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Brazil Advises World Cup Tourists: 'Don't Scream' if Robbed

Brazilian police have put together tips for those traveling to the World Cup next month, advising tourists not to scream if robbed.
A man walks next to a mural depicting "Fuleco," the mascot of the FIFA World Cup Brazil 2014, at the Maracana tube station in Rio de Janeiro, Brazil, in this 2012 file photo.CHRISTOPHE SIMON / AFP - Getty Images

Brazilian police have put together security guidelines for visitors traveling to the World Cup next month, including advice to tourists not to scream if robbed.

“Don’t fight, scream or argue,” advises a brochure filled with World Cup safety tips compiled by the São Paulo police that will be published in four different languages, Brazilian newspaper Estadao de Sao Paulo first reported.

The U.S. Department of State warns that crime such as armed robbery in Brazil is "a major concern — especially in the larger cities" such as Rio de Janeiro and São Paulo, two of the 12 World Cup host cities.

Brazil expects around 3.7 million tourists during the World Cup, including nearly 2 million coming specifically to attend matches and fan events June 12 to July 13. Of that number, Brazil plans that an estimated 600,000 foreign tourists will visit.

“I haven’t heard about the ‘don’t scream’ advice but can tell you it’s probably solid advice,” said Kevin Raub, a São Paulo-based writer and author of the Rio chapter in the latest Lonely Planet "South America on a Shoestring" travel guide.

“People have been killed over a backpack and others have been killed simply out of frustration when the thieves couldn’t get what they wanted. It's best not to antagonize them whatsoever,” said Raub.

He also agrees with advice not to carry anything valuable, especially at the beach.

“Rio has seen an increase of something called ‘arrastão,’ which means ‘big sweep.’ A wave of thieves line up along the sand and rob everyone in a lightning quick operation that is in and out before beachgoers or police can even blink.”

Raub also suggests not taking out a phone or a camera in large crowds.

“Rio's pickpockets, called ‘rats’ locally, make David Copperfield look like a lame magician. Your phone will be gone before you can say ‘abracadabra’ and you won't even know until the next time you reach in your pocket for it.”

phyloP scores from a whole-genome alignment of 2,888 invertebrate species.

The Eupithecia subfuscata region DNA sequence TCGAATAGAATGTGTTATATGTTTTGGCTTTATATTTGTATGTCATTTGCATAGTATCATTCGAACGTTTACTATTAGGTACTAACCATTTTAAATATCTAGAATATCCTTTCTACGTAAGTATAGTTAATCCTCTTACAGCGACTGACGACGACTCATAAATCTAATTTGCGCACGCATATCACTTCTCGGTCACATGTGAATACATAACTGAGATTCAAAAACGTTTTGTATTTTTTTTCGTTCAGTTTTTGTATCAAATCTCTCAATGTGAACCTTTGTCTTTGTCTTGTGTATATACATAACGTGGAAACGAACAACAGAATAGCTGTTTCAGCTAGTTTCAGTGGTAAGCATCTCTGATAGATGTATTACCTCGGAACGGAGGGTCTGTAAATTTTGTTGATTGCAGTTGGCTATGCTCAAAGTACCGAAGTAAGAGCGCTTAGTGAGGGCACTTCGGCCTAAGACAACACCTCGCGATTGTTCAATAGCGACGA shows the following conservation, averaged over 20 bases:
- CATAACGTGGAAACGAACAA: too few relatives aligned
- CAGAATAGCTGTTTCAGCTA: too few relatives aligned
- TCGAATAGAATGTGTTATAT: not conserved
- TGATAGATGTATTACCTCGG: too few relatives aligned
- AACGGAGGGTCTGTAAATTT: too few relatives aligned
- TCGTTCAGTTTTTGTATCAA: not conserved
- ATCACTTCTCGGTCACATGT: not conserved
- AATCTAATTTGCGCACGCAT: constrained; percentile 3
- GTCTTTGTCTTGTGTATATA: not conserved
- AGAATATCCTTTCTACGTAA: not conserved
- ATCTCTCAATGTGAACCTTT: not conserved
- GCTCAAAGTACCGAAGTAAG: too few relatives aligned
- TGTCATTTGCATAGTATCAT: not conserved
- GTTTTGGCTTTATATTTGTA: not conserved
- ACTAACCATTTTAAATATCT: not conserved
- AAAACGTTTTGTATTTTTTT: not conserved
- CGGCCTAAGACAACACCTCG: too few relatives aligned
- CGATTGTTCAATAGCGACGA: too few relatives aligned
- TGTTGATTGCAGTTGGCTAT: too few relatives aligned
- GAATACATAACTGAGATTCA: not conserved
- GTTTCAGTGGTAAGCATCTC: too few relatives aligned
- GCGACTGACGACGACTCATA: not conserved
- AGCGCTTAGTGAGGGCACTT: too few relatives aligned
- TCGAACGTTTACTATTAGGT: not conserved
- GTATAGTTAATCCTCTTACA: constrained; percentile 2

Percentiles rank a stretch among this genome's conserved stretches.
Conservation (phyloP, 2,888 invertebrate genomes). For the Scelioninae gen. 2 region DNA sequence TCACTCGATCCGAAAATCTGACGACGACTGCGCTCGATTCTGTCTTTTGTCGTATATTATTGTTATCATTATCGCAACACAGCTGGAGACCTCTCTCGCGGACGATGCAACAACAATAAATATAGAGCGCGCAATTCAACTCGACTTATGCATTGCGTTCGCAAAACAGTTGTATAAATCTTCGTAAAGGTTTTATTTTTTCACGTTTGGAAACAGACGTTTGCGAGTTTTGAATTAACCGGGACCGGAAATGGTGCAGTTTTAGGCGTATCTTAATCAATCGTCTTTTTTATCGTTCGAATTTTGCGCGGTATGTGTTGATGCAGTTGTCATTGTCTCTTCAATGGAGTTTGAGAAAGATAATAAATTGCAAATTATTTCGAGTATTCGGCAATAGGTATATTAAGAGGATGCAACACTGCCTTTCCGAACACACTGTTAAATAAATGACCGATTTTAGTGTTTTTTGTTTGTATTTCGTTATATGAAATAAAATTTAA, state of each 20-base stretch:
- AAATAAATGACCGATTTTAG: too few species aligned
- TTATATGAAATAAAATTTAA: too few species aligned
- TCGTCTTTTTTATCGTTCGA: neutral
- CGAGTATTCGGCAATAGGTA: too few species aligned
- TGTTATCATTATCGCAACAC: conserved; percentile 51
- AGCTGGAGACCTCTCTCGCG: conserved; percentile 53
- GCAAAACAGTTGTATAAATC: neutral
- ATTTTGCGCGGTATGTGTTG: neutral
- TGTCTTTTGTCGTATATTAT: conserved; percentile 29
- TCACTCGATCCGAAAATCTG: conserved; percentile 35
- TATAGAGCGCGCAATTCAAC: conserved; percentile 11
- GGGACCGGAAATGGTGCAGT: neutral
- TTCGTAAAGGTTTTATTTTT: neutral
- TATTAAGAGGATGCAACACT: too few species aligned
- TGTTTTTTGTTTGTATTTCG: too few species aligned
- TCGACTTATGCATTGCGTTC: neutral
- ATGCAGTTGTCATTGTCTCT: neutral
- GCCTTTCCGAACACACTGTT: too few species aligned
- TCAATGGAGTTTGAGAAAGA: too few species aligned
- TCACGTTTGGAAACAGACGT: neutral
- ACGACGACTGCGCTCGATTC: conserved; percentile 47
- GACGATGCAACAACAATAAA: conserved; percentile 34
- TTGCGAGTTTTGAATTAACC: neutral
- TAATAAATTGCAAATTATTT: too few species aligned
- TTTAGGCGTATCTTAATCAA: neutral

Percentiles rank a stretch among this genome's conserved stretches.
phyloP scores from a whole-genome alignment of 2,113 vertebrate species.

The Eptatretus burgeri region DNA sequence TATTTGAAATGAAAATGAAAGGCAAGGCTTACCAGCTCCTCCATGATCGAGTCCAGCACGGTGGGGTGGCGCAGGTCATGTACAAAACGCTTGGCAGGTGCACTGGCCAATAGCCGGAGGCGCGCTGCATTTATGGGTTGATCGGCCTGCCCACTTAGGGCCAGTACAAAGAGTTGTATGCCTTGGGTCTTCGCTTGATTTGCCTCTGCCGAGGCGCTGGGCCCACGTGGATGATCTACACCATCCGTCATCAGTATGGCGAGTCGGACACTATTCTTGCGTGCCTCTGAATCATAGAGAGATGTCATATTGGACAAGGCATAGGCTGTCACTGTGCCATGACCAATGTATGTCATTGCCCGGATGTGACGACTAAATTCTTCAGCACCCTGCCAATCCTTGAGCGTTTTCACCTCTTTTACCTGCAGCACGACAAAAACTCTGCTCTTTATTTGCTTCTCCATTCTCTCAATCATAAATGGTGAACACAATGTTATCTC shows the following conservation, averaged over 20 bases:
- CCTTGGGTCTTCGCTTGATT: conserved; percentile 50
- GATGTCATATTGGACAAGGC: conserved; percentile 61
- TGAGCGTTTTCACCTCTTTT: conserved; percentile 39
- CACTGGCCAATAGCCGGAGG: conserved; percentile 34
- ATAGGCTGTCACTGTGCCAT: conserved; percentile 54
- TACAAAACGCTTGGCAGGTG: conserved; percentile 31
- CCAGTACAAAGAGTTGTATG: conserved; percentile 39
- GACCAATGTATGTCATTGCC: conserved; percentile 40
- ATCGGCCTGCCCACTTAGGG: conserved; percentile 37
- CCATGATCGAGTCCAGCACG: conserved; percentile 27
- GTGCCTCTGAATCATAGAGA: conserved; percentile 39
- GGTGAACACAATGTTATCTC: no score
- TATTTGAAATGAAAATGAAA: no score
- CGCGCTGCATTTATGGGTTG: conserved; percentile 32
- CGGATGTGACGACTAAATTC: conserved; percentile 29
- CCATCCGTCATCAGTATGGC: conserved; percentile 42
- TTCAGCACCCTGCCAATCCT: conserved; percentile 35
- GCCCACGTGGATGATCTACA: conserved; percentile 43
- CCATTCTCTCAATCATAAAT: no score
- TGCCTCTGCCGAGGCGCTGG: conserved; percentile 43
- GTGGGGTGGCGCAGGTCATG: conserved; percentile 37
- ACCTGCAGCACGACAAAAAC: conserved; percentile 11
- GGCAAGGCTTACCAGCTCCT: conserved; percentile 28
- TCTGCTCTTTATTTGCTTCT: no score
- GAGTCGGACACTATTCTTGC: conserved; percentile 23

His best advice for travelers? Pay attention to surroundings and use common sense.

"Brazilians are friendly and most people will be willing to help you if you ask for directions or need to find out anything at all."

"The chances of something bad happening to you in Rio are slim, and during the World Cup security precautions will be on overdrive," Raub added.

And most Brazilians are willing to help out tourists, said Jill Siegel, owner of South American Escapes. “Brazilians are friendly and most people will be willing to help you if you ask for directions or need to find out anything at all.”

To avoid calling attention to yourself, Siegel advises, don't wear jewelry or gold chains and don’t walk around unfamiliar streets or the beach at night. “And wear an obviously inexpensive watch, such as a plastic one.”

She also advises visitors to Rio to “stick to taxis” because on public buses, it’s easy to get on the wrong line, and some areas of the suburbs in the North Zone can be dangerous for foreigners. And visitors should be cautious in traffic.

“Buses are crazy,” said Mark Koelen, who works with Rio Football Tour. “They drive too fast in narrow streets and any sudden movement by a visitor who is not accustomed to this is simply fatal.”

The Centers for Disease Control and Prevention also recommends bringing a first-aid kit filled with over-the-counter medicines, using insect repellant to help avoid dengue, which is carried by mosquitos in Brazil, drinking bottled water and avoiding unprotected sex.

Information from The Associated Press was included in this report.